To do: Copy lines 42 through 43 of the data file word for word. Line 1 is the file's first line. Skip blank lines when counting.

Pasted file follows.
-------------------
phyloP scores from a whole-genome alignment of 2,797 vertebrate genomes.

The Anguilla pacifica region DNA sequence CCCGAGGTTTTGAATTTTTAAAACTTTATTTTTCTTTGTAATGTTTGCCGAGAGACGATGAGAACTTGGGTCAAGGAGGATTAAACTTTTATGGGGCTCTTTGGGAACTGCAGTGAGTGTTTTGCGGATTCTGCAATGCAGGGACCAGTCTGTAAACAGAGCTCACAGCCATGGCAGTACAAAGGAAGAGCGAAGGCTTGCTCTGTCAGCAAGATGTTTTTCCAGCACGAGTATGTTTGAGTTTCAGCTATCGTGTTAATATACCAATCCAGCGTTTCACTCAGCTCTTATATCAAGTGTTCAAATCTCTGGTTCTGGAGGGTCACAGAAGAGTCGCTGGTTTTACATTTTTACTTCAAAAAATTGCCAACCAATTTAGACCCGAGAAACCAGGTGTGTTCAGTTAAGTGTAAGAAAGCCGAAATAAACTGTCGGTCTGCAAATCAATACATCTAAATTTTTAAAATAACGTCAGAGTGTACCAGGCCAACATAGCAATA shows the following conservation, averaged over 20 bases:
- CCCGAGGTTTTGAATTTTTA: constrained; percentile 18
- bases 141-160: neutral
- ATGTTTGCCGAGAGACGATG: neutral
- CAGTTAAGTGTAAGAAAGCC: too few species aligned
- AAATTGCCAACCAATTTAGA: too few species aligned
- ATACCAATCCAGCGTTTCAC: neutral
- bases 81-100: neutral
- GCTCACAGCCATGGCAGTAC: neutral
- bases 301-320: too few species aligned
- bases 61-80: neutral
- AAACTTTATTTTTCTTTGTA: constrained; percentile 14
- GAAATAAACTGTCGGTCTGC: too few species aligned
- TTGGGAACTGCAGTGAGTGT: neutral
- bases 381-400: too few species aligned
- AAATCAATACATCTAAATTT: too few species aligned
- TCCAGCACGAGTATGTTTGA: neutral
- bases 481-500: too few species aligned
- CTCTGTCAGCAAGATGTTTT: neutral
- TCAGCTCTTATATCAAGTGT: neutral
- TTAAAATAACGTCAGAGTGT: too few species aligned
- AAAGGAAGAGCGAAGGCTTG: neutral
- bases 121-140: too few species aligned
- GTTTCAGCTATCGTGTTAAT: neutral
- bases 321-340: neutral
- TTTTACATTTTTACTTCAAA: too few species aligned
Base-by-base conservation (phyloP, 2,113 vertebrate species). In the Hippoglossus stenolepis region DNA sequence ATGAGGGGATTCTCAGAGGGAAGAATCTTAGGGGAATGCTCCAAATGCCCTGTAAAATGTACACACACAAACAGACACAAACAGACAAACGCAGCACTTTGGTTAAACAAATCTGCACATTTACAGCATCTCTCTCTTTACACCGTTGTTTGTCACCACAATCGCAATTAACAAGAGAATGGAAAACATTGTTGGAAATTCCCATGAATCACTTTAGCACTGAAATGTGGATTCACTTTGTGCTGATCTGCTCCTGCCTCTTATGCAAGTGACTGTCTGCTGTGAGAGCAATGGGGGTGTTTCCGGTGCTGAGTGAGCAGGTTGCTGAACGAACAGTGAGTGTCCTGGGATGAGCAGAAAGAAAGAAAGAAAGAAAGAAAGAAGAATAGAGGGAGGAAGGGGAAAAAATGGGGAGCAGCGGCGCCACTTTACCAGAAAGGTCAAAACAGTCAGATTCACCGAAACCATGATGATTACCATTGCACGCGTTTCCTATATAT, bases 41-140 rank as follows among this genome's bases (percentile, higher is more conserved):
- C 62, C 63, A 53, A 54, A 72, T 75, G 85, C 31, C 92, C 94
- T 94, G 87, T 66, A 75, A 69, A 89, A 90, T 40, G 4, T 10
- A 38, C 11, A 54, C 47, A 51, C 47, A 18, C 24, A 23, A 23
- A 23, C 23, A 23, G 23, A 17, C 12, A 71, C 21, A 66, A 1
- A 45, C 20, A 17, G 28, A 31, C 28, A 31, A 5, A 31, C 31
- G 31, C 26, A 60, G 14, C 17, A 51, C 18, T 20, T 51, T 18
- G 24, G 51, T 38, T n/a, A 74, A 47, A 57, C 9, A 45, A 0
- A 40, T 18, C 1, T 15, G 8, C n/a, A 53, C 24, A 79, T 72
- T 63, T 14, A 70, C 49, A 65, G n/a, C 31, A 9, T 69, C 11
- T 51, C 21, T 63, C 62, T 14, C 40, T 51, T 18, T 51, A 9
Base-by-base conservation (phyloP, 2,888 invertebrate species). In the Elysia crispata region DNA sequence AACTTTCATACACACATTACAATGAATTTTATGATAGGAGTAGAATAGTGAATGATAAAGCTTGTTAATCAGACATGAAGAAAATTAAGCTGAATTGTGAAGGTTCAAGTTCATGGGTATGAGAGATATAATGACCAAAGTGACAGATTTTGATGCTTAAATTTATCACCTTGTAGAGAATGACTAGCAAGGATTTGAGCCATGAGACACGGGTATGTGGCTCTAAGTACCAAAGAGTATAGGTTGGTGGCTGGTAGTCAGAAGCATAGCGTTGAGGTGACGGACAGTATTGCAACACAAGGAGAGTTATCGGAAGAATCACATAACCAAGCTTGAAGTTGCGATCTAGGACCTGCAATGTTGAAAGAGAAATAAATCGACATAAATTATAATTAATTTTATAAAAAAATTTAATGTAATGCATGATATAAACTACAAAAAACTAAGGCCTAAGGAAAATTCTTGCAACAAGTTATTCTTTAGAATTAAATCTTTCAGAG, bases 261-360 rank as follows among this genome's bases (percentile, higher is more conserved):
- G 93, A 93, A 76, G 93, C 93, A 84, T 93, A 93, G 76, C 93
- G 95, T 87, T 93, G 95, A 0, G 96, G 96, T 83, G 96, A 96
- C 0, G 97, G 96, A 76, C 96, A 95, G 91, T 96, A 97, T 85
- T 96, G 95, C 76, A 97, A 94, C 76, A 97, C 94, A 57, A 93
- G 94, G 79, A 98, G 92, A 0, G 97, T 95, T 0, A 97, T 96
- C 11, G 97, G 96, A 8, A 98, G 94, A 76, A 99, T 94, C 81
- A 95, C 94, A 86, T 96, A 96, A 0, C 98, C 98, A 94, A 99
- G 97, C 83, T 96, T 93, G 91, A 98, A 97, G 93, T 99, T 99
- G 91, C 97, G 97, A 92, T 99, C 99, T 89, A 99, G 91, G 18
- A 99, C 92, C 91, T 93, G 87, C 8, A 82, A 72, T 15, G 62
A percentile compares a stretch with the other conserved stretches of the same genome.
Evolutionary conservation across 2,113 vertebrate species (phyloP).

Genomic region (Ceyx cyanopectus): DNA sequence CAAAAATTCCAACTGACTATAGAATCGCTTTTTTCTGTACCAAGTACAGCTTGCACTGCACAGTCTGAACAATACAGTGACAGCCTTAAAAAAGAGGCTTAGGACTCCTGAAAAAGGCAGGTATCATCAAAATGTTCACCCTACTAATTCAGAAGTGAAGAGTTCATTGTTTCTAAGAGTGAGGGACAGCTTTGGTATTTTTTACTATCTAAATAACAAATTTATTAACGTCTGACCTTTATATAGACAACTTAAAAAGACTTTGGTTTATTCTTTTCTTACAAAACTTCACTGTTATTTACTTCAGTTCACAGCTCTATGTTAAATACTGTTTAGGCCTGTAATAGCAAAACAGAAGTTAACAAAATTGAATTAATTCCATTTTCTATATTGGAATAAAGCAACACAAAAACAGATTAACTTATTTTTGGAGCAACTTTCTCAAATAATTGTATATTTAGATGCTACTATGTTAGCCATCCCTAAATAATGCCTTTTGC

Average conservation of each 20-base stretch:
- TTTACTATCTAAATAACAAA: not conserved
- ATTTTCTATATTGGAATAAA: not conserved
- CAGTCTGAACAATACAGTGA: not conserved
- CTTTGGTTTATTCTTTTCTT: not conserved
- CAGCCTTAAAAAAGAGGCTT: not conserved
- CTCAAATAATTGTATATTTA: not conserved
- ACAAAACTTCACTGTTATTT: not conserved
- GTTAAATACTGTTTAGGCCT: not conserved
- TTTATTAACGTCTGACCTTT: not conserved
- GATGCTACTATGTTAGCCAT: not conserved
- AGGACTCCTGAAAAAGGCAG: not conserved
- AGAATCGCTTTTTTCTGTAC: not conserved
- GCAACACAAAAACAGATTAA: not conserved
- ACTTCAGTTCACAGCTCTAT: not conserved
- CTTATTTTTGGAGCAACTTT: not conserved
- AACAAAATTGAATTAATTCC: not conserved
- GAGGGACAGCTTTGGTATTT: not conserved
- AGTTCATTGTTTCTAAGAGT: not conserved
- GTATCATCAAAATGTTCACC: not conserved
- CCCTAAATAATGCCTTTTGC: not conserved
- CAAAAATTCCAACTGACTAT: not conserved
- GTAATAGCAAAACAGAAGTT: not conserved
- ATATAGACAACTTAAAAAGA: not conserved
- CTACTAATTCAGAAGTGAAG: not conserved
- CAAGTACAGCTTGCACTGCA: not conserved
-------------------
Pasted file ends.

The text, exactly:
- C 0, G 97, G 96, A 76, C 96, A 95, G 91, T 96, A 97, T 85
- T 96, G 95, C 76, A 97, A 94, C 76, A 97, C 94, A 57, A 93